Retail workers in New York who try to stop shoplifters would not be at risk of losing their jobs or being punished by their bosses under legislation proposed by a Long Island state lawmaker.
Many retail companies have told workers to avoid confrontations with thieves over liability and safety concerns.
Adding insult to injury, some employees who tried to stop thieves from stealing have been fired or disciplined.
Enough is enough, said Assemblyman Michael Fitzpatrick (R-Smithtown).
His bill would protect employees from retaliation by an employer if they confront or attempt to confront an individual to prevent theft.
“The current explosion in retail theft, which shows no signs of subsiding. The unfortunate outcome has resulted in job loss for many employees who react to these crimes by intervening in an attempt to stop these criminals,” Fitzpatrick said in the memo explaining his anti-retaliation/jobs protection bill.
He said the measure does not advocate employee interactions with shoplifters, and agreed that it’s “common sense” for stores to have trained security personnel to handle lawbreakers.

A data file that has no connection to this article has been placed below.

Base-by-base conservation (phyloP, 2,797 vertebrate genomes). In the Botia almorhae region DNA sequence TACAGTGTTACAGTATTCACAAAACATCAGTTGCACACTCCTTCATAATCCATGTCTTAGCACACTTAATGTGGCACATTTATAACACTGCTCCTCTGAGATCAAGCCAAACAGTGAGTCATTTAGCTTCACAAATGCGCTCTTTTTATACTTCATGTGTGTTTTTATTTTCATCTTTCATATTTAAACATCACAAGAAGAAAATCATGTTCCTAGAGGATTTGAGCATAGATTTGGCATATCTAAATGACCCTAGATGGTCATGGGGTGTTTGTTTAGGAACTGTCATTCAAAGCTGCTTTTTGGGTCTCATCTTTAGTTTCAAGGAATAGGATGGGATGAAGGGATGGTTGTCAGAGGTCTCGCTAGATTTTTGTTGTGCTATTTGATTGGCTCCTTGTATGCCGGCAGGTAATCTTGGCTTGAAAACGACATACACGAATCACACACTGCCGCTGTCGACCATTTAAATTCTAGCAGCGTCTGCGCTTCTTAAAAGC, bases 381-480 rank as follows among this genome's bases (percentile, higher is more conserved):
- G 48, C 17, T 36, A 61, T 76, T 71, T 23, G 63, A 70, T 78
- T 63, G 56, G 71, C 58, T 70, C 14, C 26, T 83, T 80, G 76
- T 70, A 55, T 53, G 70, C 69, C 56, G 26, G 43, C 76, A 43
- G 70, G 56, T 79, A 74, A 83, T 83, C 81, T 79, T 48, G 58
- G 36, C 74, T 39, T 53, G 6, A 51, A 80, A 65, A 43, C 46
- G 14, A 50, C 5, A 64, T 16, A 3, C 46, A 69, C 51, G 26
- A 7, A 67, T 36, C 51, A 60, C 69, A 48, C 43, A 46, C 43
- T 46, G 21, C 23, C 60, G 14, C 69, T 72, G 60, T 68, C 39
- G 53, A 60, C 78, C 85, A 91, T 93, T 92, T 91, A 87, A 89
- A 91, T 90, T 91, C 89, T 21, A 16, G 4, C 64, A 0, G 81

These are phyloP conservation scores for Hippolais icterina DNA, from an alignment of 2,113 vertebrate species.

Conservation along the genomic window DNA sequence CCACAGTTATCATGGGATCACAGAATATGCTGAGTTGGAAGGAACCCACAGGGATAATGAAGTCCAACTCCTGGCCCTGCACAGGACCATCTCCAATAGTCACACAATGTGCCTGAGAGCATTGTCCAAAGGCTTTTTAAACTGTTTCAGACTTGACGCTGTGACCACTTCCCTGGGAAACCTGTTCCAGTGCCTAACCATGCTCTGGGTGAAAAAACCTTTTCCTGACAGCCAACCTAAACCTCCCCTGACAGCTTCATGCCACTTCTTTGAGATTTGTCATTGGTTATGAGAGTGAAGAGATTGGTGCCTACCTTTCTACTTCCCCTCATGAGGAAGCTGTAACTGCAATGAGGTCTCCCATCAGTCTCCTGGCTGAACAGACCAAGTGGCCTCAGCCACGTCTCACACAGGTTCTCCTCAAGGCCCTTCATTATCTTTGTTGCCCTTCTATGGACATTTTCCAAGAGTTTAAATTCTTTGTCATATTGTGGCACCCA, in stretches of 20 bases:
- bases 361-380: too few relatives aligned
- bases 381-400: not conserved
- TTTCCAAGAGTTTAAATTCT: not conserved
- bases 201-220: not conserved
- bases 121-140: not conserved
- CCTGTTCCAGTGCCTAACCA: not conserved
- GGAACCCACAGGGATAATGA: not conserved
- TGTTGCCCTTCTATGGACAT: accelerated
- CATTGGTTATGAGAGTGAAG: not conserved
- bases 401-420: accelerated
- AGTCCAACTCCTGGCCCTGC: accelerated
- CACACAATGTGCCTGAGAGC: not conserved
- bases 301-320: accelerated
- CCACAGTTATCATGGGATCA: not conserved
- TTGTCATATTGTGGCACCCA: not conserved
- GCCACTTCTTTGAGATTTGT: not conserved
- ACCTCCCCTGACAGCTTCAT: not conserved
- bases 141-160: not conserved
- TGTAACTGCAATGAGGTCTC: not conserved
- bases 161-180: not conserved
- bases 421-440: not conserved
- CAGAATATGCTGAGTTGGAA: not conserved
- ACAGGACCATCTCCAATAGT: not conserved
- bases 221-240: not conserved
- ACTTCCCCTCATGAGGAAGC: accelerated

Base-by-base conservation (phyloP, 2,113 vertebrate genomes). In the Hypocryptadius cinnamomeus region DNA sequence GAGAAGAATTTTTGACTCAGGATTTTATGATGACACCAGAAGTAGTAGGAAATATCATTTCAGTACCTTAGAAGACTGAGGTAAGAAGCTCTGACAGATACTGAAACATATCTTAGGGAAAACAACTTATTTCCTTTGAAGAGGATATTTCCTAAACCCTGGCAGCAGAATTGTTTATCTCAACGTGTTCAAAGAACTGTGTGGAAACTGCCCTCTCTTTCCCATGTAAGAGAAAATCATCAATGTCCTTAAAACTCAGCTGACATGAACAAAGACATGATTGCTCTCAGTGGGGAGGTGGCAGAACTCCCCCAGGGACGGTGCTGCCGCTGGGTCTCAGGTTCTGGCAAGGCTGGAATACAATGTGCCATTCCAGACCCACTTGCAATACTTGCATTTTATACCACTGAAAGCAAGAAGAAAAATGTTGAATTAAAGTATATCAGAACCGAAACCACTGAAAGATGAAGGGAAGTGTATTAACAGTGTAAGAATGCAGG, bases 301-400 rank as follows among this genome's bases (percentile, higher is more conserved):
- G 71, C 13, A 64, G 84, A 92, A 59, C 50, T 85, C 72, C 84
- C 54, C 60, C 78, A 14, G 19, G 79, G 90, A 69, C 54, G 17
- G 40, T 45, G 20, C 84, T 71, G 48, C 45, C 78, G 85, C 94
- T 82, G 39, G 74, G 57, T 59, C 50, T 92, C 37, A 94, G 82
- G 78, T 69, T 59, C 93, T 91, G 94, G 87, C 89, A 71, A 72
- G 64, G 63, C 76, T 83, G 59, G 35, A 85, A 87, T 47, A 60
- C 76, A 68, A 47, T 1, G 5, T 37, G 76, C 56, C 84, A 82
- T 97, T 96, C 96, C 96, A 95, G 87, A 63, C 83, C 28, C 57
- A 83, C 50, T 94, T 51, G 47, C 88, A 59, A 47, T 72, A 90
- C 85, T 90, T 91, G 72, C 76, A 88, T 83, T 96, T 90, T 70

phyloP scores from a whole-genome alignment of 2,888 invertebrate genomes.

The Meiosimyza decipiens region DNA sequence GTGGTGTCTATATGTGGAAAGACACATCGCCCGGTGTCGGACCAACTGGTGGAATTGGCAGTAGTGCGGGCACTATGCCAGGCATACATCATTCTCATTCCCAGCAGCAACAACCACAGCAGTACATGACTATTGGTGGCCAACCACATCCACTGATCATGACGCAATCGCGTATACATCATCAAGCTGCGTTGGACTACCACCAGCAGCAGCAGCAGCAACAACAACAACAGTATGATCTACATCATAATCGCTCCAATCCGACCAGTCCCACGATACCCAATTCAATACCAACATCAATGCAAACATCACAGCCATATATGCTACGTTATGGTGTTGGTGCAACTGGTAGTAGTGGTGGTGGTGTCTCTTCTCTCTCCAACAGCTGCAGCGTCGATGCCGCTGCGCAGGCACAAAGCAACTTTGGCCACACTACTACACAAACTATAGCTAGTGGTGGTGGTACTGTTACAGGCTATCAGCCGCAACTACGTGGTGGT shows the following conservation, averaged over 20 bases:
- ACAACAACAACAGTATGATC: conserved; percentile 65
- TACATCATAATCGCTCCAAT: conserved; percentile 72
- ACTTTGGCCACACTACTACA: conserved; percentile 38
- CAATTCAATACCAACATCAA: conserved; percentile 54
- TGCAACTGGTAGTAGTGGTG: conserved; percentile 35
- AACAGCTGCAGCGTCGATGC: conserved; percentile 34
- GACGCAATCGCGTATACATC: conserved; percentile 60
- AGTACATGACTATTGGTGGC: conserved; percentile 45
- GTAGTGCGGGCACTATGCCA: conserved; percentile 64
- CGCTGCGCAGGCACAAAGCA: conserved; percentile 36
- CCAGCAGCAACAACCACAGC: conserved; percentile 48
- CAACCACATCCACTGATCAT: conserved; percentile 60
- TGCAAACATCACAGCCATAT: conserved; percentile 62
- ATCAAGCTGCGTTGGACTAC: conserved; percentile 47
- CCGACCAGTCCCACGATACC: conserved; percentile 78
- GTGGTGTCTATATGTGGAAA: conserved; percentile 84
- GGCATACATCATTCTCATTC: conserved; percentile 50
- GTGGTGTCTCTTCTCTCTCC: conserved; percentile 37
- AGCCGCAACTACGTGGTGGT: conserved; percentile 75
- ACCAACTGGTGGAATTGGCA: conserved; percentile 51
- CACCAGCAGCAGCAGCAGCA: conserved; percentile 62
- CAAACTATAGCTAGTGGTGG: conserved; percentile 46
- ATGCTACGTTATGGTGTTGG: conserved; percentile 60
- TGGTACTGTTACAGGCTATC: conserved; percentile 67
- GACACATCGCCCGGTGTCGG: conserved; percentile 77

But neither should workers be fired or punished for trying to stop criminals from raiding their stores, he said.
In 2022, more than 63,000 reports for retail theft were made — a 45% jump from 2021 when just over 43,000 complaints were recorded. In 2019, the tally was just under 38,000.
Fitzpatrick said the last straw came when he recently witnessed a shoplifter wearing a bucket hat and sunglasses walk out of his local Target store with a fully loaded cart.
“I chased the guy down in the parking lot and said, `Let the cart go.’ He said, “Mind your own business,’” he recalled.
The thief ran off, and the assemblyman brought the cart with unpaid items back into the store. An employee thanked him, noting workers are forbidden from confronting shoplifters.
“I’m so sick of seeing this happen,” he said.
Fitzpatrick said he was hopeful that the proposal would garner bipartisan support when the legislature reconvenes in January.
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